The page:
October 10th marks World Mental Health Day, a global event that provides an opportunity to raise awareness of mental health issues around the world and mobilize efforts in support of mental health. On this occasion, CandleX talked to Radio Beijing International's FM Lifestyle, Gial, about the organization's work in Oct 2020.
You can listen to the playback here, or click on “read more”
After noting that this has been an incredibly tough year for people's mental health due to the coronavirus pandemic, radio host Gail Zohar let CandleX's founder Xiaojie introduce what CandleX is and the programs available to the international community of Beijing.
CandleX has been providing education for teens and their parents on mental health since 2015. This year's highlight was encouraging teenagers to take the initiative—to participate in the projects while brainstorming and implementing programs.
As part of the teen program, CandleX launched an online teen writer's club in early 2020. The club serves as a way for teenagers to share their personal struggles through storytelling. Teens are not so open about sharing their feelings and vulnerabilities with other people because they often feel afraid and insecure at this development stage, particularly those of Asian descent. Writing can be a source of comfort for them.
The uncertainty of the pandemic was the largest obstacle that CandleX faced when launching this initiative. After two months with limited activity at the onset of Covid, the organization brought the program online, and the experience has been positive so far.
The personal stories of some of the teenagers that took part in the writing program were also shared in the show. Among them were students studying abroad who felt guilty for the money their parents were spending on their education and who experienced the loneliness and the culture shock of living in a foreign environment. Adolescents coming from East Asian cultures are more reluctant to look for support in their families, as they tend to value the group's needs more than their own, so they do not want to make their families worry about them.
The writing group participated in an open letter initiative, where teenagers voluntarily shared their feelings and burdens in the form of writings. The open letter initiative became a way for teens to bridge the gap between themselves and their families. One participant, a Chinese girl, studying at an international school in Beijing, struggled with her parent's busy schedule and lack of quality time together. This girl wrote an open letter to her parents, where she told them about how she wanted them to spend more time with her instead of working so hard to give her a good education, among other things.
Another powerful story was Allison’s—another participant in the teenagers and young adults' writing program. She decided to join the program because she had recovered from a mental issue herself and wanted to connect with other teens to share their stress, hoping to provide a space where everybody felt accepted. Her hope is that this program would offer background on mental illnesses, including debunking myths, normalizing mental illnesses, and teaching different coping skills.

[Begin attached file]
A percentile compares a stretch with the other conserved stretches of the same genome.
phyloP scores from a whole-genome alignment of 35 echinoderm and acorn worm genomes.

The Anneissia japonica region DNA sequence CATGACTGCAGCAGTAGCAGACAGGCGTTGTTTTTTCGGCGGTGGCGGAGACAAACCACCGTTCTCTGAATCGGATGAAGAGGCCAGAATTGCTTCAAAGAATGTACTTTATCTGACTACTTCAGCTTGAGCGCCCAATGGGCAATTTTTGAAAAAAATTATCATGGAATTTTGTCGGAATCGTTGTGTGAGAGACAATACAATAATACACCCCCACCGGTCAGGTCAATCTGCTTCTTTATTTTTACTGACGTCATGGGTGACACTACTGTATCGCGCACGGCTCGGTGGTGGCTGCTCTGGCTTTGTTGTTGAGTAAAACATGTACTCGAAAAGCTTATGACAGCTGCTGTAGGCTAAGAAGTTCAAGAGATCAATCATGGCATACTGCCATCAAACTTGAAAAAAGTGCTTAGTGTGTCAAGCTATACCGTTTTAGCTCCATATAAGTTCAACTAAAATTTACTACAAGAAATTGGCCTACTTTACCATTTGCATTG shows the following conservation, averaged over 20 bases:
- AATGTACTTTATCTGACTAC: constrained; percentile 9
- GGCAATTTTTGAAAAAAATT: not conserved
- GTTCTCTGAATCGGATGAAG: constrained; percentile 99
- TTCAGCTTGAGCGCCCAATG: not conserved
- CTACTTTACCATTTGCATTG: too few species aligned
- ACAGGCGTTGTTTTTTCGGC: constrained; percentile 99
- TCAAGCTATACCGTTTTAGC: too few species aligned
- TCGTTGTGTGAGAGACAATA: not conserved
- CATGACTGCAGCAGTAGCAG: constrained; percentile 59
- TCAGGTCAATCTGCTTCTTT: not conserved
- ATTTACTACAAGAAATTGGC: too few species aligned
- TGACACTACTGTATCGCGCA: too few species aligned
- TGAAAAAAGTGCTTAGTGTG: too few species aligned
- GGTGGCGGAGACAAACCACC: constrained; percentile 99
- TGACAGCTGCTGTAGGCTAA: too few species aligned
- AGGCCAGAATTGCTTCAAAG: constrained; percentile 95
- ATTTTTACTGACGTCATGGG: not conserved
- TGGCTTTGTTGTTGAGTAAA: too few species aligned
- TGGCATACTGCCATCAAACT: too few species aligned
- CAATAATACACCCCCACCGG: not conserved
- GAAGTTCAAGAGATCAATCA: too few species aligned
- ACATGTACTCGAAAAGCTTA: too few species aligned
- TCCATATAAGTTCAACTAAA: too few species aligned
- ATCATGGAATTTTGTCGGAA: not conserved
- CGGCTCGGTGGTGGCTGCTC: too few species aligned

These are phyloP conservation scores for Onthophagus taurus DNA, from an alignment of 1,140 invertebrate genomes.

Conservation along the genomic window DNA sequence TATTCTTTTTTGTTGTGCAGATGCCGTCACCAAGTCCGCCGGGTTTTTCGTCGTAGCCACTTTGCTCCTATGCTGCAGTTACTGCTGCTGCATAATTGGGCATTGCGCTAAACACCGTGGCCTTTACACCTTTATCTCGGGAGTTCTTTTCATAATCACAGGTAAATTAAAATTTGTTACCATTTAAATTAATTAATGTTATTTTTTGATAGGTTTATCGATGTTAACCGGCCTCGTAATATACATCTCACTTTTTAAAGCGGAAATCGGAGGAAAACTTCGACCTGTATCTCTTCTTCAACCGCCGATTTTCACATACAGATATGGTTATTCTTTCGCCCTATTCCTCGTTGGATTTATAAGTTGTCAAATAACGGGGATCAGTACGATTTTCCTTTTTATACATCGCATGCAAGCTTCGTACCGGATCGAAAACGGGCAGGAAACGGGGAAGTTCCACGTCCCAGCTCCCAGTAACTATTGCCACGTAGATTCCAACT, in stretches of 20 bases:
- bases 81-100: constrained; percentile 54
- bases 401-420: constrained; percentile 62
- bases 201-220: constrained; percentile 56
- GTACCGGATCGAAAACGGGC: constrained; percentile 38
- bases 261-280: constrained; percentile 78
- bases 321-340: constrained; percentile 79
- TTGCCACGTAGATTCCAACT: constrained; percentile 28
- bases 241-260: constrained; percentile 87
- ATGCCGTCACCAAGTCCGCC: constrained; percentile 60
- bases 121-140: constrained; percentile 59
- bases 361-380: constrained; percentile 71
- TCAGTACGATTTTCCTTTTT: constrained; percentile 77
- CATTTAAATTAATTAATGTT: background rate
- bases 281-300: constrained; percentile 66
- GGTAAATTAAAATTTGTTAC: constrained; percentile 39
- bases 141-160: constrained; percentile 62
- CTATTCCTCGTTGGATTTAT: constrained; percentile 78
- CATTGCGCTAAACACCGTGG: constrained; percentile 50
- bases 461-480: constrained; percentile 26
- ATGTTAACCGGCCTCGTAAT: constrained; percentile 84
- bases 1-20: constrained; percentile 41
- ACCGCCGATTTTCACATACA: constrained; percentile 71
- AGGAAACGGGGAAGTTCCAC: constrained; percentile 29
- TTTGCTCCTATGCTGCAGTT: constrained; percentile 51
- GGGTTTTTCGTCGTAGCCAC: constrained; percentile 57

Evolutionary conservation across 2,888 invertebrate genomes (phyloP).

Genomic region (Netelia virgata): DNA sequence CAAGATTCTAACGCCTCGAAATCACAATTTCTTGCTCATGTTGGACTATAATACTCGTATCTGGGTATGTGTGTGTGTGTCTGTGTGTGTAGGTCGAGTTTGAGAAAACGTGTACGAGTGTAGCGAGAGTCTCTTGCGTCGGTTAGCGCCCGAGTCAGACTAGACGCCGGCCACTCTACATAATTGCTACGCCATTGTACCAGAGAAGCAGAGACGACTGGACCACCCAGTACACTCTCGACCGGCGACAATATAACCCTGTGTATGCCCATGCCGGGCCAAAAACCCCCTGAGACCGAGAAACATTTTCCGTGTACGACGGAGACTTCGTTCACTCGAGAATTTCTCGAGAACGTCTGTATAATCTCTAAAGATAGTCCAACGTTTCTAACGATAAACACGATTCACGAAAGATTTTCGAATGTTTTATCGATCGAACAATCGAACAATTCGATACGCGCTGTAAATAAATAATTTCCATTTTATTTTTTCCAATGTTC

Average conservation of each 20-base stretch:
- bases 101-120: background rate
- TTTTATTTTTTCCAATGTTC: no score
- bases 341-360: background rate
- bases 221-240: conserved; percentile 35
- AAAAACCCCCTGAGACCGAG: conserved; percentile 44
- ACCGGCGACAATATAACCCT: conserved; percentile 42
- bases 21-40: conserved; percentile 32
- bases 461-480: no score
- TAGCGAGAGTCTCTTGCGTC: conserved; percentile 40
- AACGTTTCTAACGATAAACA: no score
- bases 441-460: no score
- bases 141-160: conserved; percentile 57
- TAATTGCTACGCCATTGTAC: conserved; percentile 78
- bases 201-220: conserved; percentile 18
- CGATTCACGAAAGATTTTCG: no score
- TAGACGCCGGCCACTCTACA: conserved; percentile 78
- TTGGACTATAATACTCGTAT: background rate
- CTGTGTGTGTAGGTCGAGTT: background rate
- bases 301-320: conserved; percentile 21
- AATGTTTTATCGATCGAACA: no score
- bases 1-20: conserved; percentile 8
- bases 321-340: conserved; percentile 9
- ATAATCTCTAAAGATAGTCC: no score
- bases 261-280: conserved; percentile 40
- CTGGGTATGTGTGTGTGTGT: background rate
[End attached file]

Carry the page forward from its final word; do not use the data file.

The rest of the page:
Dr. Theo Cope, head of the mental health department at Raffles International Medical Center in Beijing, highlighted the unique problems that this pandemic has had on teens, stating the pandemic has upended everybody's lives and the routines that teenagers had adopted and adapted to have been compromised. Teenagers have needed more support than ever – from each other, from their families, and also from professionals.
Dr. Cope also said that the teenagers in international schools that he has worked with have had their life plans altered. "They did not get their senior year or graduation ceremonies, nor did they go abroad as they expected—this has been a source of stress that has challenged their capability and imagination", he said.
"Teenagers usually have to deal with low self-esteem, body image and self-harming, and question the meaning of life and philosophical questions they don't have their parents to talk to. Depression, anxiety, relationships with parents, and dating are also common issues", he added.
Reactions to the writing program among teenagers have been diverse. CandleX kicked off the teens' writing group with the primary goal of letting teenagers write their articles to express themselves, but Xiaojie described it as a "seed that has grown into a tree with different branches", as participants brought other teens into the program.
CandleX's parents workshops run alongside the writing initiative and aims at educating parents about how to help their teenage children with mental issues. "East Asian parents tend to be more overprotective than their Western counterparts and often lack the tools or the willingness to talk to their children", Xiaojie said. Therefore, raising awareness about parents' mental health is a meaningful way to help teenagers in their struggles.
Another pilot program, Teens’ learning Group, is still in its infancy and improving continually since July this year. The hope is to give it a solid foundation shortly. The most crucial step to achieve this is to empower enough teenagers to participate in this program.
One of the positive things that this year has brought us, she concluded, is that taking CandleX’s activity online has allowed the organization to expand to other parts of China and the world. It has also stressed the importance of keeping in touch with the community, sharing, and communicating.
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